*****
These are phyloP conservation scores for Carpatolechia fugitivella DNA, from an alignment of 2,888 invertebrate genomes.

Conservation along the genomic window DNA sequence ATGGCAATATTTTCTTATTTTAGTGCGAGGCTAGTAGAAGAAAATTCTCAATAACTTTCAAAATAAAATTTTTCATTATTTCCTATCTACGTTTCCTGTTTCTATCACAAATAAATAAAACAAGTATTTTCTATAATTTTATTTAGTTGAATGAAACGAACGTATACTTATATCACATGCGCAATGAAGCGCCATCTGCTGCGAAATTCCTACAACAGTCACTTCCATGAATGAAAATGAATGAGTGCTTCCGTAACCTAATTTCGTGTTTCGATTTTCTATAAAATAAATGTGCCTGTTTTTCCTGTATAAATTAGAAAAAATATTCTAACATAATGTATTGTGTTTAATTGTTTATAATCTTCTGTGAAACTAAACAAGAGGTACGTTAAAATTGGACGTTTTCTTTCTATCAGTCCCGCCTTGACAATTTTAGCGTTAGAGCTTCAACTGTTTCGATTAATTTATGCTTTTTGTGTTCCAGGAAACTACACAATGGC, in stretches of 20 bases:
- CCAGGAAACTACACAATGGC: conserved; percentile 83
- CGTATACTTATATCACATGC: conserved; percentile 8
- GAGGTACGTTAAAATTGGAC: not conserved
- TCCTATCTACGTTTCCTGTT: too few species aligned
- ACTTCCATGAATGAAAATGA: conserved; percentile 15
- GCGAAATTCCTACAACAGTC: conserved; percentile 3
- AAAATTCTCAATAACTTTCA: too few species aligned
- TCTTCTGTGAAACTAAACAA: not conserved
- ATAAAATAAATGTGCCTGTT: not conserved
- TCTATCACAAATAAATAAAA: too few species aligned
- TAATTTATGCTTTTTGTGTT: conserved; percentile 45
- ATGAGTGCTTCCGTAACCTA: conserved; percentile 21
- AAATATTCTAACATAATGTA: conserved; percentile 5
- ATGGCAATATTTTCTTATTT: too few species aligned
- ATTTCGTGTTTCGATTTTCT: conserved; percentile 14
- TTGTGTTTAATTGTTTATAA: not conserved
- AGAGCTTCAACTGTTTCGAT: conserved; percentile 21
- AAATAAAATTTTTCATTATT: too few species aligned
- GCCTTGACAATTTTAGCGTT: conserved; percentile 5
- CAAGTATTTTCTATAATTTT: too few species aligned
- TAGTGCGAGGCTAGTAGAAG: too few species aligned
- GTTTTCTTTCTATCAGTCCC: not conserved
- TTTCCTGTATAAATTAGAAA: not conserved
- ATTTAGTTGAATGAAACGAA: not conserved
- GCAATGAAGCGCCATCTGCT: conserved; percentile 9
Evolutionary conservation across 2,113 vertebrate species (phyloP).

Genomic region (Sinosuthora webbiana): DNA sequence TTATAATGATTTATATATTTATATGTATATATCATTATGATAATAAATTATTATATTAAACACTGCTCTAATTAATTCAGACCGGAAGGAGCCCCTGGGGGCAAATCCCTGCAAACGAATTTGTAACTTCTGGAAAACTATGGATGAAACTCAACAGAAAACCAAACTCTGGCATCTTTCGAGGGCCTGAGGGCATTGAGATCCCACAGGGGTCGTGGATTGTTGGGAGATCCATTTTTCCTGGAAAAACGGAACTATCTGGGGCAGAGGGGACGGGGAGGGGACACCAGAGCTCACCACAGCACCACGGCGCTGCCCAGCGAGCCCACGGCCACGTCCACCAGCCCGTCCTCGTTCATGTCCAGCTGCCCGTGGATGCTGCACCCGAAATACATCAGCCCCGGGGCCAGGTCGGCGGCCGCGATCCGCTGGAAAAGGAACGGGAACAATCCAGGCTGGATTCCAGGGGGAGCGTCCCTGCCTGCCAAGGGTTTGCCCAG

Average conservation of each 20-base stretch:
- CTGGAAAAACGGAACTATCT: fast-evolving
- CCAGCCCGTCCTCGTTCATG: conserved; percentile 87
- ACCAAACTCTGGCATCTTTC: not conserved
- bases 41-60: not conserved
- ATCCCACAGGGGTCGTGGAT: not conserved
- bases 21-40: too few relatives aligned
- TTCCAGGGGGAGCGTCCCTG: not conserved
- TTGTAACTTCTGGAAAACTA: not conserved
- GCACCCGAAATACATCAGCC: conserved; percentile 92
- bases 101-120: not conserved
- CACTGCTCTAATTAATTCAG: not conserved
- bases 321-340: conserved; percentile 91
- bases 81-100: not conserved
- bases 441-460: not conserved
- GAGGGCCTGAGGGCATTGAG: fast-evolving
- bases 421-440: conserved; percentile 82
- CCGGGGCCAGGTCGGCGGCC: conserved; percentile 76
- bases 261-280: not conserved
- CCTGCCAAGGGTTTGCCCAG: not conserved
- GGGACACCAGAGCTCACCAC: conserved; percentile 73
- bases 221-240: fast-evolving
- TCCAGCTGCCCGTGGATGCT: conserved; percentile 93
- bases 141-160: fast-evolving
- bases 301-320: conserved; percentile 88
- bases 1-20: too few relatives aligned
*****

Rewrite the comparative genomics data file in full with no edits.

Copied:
These are phyloP conservation scores for Carpatolechia fugitivella DNA, from an alignment of 2,888 invertebrate genomes.

Conservation along the genomic window DNA sequence ATGGCAATATTTTCTTATTTTAGTGCGAGGCTAGTAGAAGAAAATTCTCAATAACTTTCAAAATAAAATTTTTCATTATTTCCTATCTACGTTTCCTGTTTCTATCACAAATAAATAAAACAAGTATTTTCTATAATTTTATTTAGTTGAATGAAACGAACGTATACTTATATCACATGCGCAATGAAGCGCCATCTGCTGCGAAATTCCTACAACAGTCACTTCCATGAATGAAAATGAATGAGTGCTTCCGTAACCTAATTTCGTGTTTCGATTTTCTATAAAATAAATGTGCCTGTTTTTCCTGTATAAATTAGAAAAAATATTCTAACATAATGTATTGTGTTTAATTGTTTATAATCTTCTGTGAAACTAAACAAGAGGTACGTTAAAATTGGACGTTTTCTTTCTATCAGTCCCGCCTTGACAATTTTAGCGTTAGAGCTTCAACTGTTTCGATTAATTTATGCTTTTTGTGTTCCAGGAAACTACACAATGGC, in stretches of 20 bases:
- CCAGGAAACTACACAATGGC: conserved; percentile 83
- CGTATACTTATATCACATGC: conserved; percentile 8
- GAGGTACGTTAAAATTGGAC: not conserved
- TCCTATCTACGTTTCCTGTT: too few species aligned
- ACTTCCATGAATGAAAATGA: conserved; percentile 15
- GCGAAATTCCTACAACAGTC: conserved; percentile 3
- AAAATTCTCAATAACTTTCA: too few species aligned
- TCTTCTGTGAAACTAAACAA: not conserved
- ATAAAATAAATGTGCCTGTT: not conserved
- TCTATCACAAATAAATAAAA: too few species aligned
- TAATTTATGCTTTTTGTGTT: conserved; percentile 45
- ATGAGTGCTTCCGTAACCTA: conserved; percentile 21
- AAATATTCTAACATAATGTA: conserved; percentile 5
- ATGGCAATATTTTCTTATTT: too few species aligned
- ATTTCGTGTTTCGATTTTCT: conserved; percentile 14
- TTGTGTTTAATTGTTTATAA: not conserved
- AGAGCTTCAACTGTTTCGAT: conserved; percentile 21
- AAATAAAATTTTTCATTATT: too few species aligned
- GCCTTGACAATTTTAGCGTT: conserved; percentile 5
- CAAGTATTTTCTATAATTTT: too few species aligned
- TAGTGCGAGGCTAGTAGAAG: too few species aligned
- GTTTTCTTTCTATCAGTCCC: not conserved
- TTTCCTGTATAAATTAGAAA: not conserved
- ATTTAGTTGAATGAAACGAA: not conserved
- GCAATGAAGCGCCATCTGCT: conserved; percentile 9
Evolutionary conservation across 2,113 vertebrate species (phyloP).

Genomic region (Sinosuthora webbiana): DNA sequence TTATAATGATTTATATATTTATATGTATATATCATTATGATAATAAATTATTATATTAAACACTGCTCTAATTAATTCAGACCGGAAGGAGCCCCTGGGGGCAAATCCCTGCAAACGAATTTGTAACTTCTGGAAAACTATGGATGAAACTCAACAGAAAACCAAACTCTGGCATCTTTCGAGGGCCTGAGGGCATTGAGATCCCACAGGGGTCGTGGATTGTTGGGAGATCCATTTTTCCTGGAAAAACGGAACTATCTGGGGCAGAGGGGACGGGGAGGGGACACCAGAGCTCACCACAGCACCACGGCGCTGCCCAGCGAGCCCACGGCCACGTCCACCAGCCCGTCCTCGTTCATGTCCAGCTGCCCGTGGATGCTGCACCCGAAATACATCAGCCCCGGGGCCAGGTCGGCGGCCGCGATCCGCTGGAAAAGGAACGGGAACAATCCAGGCTGGATTCCAGGGGGAGCGTCCCTGCCTGCCAAGGGTTTGCCCAG

Average conservation of each 20-base stretch:
- CTGGAAAAACGGAACTATCT: fast-evolving
- CCAGCCCGTCCTCGTTCATG: conserved; percentile 87
- ACCAAACTCTGGCATCTTTC: not conserved
- bases 41-60: not conserved
- ATCCCACAGGGGTCGTGGAT: not conserved
- bases 21-40: too few relatives aligned
- TTCCAGGGGGAGCGTCCCTG: not conserved
- TTGTAACTTCTGGAAAACTA: not conserved
- GCACCCGAAATACATCAGCC: conserved; percentile 92
- bases 101-120: not conserved
- CACTGCTCTAATTAATTCAG: not conserved
- bases 321-340: conserved; percentile 91
- bases 81-100: not conserved
- bases 441-460: not conserved
- GAGGGCCTGAGGGCATTGAG: fast-evolving
- bases 421-440: conserved; percentile 82
- CCGGGGCCAGGTCGGCGGCC: conserved; percentile 76
- bases 261-280: not conserved
- CCTGCCAAGGGTTTGCCCAG: not conserved
- GGGACACCAGAGCTCACCAC: conserved; percentile 73
- bases 221-240: fast-evolving
- TCCAGCTGCCCGTGGATGCT: conserved; percentile 93
- bases 141-160: fast-evolving
- bases 301-320: conserved; percentile 88
- bases 1-20: too few relatives aligned